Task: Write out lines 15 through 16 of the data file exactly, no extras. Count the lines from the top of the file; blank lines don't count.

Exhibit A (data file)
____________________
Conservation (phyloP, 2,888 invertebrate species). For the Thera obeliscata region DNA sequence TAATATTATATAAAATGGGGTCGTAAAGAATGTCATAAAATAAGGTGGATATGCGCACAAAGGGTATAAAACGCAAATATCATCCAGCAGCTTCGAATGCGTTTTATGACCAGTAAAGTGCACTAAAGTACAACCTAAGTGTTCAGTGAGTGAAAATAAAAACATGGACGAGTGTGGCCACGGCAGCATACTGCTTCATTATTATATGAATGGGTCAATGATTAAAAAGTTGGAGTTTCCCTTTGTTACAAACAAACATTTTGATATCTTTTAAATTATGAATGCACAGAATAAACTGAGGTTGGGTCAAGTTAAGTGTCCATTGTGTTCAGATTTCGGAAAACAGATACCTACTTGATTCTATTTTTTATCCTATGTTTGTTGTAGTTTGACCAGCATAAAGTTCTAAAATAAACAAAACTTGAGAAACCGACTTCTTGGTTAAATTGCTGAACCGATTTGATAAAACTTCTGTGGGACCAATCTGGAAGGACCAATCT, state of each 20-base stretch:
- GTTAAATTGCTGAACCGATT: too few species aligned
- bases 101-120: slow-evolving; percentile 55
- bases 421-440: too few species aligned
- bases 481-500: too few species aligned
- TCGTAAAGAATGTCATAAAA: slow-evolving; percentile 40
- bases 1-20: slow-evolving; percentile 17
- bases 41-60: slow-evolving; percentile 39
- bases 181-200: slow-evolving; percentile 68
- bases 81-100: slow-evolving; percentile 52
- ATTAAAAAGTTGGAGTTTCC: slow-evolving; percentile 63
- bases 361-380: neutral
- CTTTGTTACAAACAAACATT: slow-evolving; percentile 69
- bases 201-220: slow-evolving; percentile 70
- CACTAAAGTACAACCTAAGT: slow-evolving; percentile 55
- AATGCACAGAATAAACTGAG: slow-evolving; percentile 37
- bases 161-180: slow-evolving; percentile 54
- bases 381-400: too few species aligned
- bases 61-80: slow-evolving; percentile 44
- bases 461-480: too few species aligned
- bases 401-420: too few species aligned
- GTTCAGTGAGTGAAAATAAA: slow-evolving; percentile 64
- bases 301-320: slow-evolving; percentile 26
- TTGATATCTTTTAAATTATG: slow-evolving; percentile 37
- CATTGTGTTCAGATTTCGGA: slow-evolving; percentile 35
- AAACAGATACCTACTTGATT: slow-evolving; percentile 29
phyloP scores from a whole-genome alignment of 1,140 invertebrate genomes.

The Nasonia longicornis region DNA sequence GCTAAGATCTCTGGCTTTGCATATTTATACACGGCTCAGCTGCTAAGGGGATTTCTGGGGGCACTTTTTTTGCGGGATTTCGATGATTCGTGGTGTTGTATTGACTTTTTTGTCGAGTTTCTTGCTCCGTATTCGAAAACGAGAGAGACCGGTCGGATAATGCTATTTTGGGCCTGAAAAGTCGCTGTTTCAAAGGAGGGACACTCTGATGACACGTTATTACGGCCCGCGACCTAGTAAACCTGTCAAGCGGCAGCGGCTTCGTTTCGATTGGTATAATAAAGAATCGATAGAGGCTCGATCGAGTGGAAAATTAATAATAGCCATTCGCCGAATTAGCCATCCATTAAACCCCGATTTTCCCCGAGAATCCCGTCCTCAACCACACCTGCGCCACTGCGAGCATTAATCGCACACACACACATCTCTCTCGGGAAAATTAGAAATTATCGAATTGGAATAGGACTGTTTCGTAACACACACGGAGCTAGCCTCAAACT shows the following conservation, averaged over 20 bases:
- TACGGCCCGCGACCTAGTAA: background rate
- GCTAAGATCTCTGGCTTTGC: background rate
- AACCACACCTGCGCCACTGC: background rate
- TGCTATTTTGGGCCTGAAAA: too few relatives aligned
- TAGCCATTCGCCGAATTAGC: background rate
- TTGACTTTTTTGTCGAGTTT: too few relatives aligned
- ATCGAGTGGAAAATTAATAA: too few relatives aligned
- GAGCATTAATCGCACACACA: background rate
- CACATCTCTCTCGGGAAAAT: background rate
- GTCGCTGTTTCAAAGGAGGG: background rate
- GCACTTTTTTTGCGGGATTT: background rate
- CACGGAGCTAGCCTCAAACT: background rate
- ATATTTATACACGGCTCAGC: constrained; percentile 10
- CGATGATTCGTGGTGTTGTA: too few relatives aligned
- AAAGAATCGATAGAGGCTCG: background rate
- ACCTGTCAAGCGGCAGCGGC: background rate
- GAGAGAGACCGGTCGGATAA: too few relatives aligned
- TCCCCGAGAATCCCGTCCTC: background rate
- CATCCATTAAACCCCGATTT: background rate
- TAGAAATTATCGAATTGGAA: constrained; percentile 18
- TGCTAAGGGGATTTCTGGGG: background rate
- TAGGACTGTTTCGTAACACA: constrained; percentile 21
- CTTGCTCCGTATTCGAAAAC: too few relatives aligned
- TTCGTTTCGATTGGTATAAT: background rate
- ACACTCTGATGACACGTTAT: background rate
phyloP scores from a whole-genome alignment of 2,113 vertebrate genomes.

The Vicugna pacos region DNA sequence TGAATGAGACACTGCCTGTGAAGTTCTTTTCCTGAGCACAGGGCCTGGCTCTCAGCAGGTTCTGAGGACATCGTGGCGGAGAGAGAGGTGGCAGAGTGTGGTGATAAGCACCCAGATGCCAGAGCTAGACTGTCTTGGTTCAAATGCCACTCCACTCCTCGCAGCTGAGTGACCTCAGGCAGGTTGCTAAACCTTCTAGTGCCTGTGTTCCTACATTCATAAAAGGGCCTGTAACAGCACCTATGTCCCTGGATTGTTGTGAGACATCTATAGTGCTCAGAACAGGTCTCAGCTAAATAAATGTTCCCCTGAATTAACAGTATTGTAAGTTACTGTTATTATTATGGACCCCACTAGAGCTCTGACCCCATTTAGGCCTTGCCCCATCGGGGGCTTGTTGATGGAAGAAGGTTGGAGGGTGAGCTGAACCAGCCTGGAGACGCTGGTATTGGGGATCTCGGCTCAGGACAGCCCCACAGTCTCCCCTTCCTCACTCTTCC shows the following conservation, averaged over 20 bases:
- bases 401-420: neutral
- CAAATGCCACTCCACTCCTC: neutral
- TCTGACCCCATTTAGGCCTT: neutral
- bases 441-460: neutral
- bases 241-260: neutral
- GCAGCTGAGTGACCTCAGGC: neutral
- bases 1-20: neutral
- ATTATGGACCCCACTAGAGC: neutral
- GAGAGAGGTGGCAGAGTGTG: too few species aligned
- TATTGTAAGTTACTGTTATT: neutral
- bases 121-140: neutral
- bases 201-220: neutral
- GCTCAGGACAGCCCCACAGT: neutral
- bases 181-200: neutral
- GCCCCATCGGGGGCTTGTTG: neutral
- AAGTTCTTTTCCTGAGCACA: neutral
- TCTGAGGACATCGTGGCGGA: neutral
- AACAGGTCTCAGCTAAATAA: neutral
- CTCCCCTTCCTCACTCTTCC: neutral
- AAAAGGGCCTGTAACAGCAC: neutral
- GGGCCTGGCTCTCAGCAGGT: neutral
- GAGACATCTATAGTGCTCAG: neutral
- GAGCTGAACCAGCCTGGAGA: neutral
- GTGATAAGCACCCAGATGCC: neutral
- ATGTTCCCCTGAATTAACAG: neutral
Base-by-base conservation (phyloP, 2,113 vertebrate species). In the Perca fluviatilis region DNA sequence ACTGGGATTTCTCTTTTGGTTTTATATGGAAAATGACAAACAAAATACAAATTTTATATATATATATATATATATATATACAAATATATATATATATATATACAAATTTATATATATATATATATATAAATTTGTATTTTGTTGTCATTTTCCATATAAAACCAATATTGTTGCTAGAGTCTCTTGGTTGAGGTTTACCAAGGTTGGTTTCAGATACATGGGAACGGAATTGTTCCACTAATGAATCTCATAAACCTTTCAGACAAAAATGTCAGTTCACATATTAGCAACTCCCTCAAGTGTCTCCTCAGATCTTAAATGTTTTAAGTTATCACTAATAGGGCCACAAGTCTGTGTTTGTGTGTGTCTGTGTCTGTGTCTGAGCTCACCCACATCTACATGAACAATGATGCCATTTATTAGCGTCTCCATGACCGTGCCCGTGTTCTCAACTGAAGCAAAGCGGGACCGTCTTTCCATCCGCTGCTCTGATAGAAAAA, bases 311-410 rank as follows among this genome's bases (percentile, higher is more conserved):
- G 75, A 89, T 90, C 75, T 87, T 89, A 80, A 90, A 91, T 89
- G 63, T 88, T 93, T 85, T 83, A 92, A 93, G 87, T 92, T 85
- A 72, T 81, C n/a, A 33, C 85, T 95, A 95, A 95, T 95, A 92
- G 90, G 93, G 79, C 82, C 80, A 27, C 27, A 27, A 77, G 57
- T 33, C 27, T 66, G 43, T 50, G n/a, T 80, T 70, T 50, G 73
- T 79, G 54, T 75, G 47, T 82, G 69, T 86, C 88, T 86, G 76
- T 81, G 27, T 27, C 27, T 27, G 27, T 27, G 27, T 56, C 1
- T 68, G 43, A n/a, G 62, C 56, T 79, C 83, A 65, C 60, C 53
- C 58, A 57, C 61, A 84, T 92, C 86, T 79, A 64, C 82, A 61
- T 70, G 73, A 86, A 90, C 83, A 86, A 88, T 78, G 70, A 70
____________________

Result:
- CACTAAAGTACAACCTAAGT: slow-evolving; percentile 55
- AATGCACAGAATAAACTGAG: slow-evolving; percentile 37